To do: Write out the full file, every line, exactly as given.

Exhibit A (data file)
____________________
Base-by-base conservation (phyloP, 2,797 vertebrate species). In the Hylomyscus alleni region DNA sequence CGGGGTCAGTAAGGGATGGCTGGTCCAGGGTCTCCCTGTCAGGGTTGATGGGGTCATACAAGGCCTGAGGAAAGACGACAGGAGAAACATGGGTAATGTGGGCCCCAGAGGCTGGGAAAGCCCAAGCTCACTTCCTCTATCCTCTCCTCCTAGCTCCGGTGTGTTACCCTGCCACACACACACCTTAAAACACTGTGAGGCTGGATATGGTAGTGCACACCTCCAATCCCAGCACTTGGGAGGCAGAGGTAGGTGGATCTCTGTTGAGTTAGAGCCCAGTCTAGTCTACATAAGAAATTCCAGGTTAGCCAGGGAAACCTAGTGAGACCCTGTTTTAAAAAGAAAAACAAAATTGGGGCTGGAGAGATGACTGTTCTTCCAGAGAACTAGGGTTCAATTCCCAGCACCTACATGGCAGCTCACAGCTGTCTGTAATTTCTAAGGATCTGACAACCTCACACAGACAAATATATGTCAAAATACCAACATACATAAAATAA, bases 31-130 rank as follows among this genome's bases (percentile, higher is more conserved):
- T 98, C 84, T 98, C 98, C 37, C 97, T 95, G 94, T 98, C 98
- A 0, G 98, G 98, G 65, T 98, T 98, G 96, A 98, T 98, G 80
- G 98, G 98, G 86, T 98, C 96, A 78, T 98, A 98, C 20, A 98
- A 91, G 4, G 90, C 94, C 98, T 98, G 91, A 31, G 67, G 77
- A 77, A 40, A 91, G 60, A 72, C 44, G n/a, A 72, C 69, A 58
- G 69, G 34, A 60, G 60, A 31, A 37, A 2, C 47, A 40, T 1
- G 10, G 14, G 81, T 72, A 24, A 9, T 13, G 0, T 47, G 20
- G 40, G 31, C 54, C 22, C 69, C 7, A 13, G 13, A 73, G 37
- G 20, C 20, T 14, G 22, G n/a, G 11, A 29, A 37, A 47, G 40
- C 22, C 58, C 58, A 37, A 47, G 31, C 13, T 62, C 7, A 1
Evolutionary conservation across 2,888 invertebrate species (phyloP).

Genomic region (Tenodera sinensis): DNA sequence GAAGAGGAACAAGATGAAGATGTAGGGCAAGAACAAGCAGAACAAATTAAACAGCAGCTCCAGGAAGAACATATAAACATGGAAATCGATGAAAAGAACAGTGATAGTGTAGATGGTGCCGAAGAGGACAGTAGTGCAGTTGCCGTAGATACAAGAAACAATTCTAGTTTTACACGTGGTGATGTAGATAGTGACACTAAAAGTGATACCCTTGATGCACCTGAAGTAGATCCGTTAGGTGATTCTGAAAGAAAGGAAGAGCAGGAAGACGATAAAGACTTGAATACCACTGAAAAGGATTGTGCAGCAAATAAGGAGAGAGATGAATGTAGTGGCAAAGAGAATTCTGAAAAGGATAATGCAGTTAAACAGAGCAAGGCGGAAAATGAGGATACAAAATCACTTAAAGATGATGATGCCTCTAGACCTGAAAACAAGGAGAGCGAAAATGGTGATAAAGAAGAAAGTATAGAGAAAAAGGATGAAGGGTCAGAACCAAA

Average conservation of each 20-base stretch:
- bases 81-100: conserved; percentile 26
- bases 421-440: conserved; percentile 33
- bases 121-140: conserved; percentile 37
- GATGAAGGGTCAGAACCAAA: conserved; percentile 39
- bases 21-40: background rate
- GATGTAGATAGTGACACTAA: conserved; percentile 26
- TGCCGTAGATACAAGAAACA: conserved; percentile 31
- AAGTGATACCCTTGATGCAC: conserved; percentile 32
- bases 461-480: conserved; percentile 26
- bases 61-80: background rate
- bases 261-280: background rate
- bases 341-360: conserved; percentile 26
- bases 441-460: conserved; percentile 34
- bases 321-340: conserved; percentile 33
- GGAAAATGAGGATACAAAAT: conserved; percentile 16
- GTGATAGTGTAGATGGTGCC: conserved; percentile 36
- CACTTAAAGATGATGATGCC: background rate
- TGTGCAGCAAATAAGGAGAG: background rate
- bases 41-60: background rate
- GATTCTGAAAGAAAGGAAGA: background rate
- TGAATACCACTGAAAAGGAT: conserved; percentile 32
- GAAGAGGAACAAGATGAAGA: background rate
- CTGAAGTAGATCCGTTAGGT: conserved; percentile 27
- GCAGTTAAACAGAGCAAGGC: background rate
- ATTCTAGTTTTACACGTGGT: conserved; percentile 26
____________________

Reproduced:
Base-by-base conservation (phyloP, 2,797 vertebrate species). In the Hylomyscus alleni region DNA sequence CGGGGTCAGTAAGGGATGGCTGGTCCAGGGTCTCCCTGTCAGGGTTGATGGGGTCATACAAGGCCTGAGGAAAGACGACAGGAGAAACATGGGTAATGTGGGCCCCAGAGGCTGGGAAAGCCCAAGCTCACTTCCTCTATCCTCTCCTCCTAGCTCCGGTGTGTTACCCTGCCACACACACACCTTAAAACACTGTGAGGCTGGATATGGTAGTGCACACCTCCAATCCCAGCACTTGGGAGGCAGAGGTAGGTGGATCTCTGTTGAGTTAGAGCCCAGTCTAGTCTACATAAGAAATTCCAGGTTAGCCAGGGAAACCTAGTGAGACCCTGTTTTAAAAAGAAAAACAAAATTGGGGCTGGAGAGATGACTGTTCTTCCAGAGAACTAGGGTTCAATTCCCAGCACCTACATGGCAGCTCACAGCTGTCTGTAATTTCTAAGGATCTGACAACCTCACACAGACAAATATATGTCAAAATACCAACATACATAAAATAA, bases 31-130 rank as follows among this genome's bases (percentile, higher is more conserved):
- T 98, C 84, T 98, C 98, C 37, C 97, T 95, G 94, T 98, C 98
- A 0, G 98, G 98, G 65, T 98, T 98, G 96, A 98, T 98, G 80
- G 98, G 98, G 86, T 98, C 96, A 78, T 98, A 98, C 20, A 98
- A 91, G 4, G 90, C 94, C 98, T 98, G 91, A 31, G 67, G 77
- A 77, A 40, A 91, G 60, A 72, C 44, G n/a, A 72, C 69, A 58
- G 69, G 34, A 60, G 60, A 31, A 37, A 2, C 47, A 40, T 1
- G 10, G 14, G 81, T 72, A 24, A 9, T 13, G 0, T 47, G 20
- G 40, G 31, C 54, C 22, C 69, C 7, A 13, G 13, A 73, G 37
- G 20, C 20, T 14, G 22, G n/a, G 11, A 29, A 37, A 47, G 40
- C 22, C 58, C 58, A 37, A 47, G 31, C 13, T 62, C 7, A 1
Evolutionary conservation across 2,888 invertebrate species (phyloP).

Genomic region (Tenodera sinensis): DNA sequence GAAGAGGAACAAGATGAAGATGTAGGGCAAGAACAAGCAGAACAAATTAAACAGCAGCTCCAGGAAGAACATATAAACATGGAAATCGATGAAAAGAACAGTGATAGTGTAGATGGTGCCGAAGAGGACAGTAGTGCAGTTGCCGTAGATACAAGAAACAATTCTAGTTTTACACGTGGTGATGTAGATAGTGACACTAAAAGTGATACCCTTGATGCACCTGAAGTAGATCCGTTAGGTGATTCTGAAAGAAAGGAAGAGCAGGAAGACGATAAAGACTTGAATACCACTGAAAAGGATTGTGCAGCAAATAAGGAGAGAGATGAATGTAGTGGCAAAGAGAATTCTGAAAAGGATAATGCAGTTAAACAGAGCAAGGCGGAAAATGAGGATACAAAATCACTTAAAGATGATGATGCCTCTAGACCTGAAAACAAGGAGAGCGAAAATGGTGATAAAGAAGAAAGTATAGAGAAAAAGGATGAAGGGTCAGAACCAAA

Average conservation of each 20-base stretch:
- bases 81-100: conserved; percentile 26
- bases 421-440: conserved; percentile 33
- bases 121-140: conserved; percentile 37
- GATGAAGGGTCAGAACCAAA: conserved; percentile 39
- bases 21-40: background rate
- GATGTAGATAGTGACACTAA: conserved; percentile 26
- TGCCGTAGATACAAGAAACA: conserved; percentile 31
- AAGTGATACCCTTGATGCAC: conserved; percentile 32
- bases 461-480: conserved; percentile 26
- bases 61-80: background rate
- bases 261-280: background rate
- bases 341-360: conserved; percentile 26
- bases 441-460: conserved; percentile 34
- bases 321-340: conserved; percentile 33
- GGAAAATGAGGATACAAAAT: conserved; percentile 16
- GTGATAGTGTAGATGGTGCC: conserved; percentile 36
- CACTTAAAGATGATGATGCC: background rate
- TGTGCAGCAAATAAGGAGAG: background rate
- bases 41-60: background rate
- GATTCTGAAAGAAAGGAAGA: background rate
- TGAATACCACTGAAAAGGAT: conserved; percentile 32
- GAAGAGGAACAAGATGAAGA: background rate
- CTGAAGTAGATCCGTTAGGT: conserved; percentile 27
- GCAGTTAAACAGAGCAAGGC: background rate
- ATTCTAGTTTTACACGTGGT: conserved; percentile 26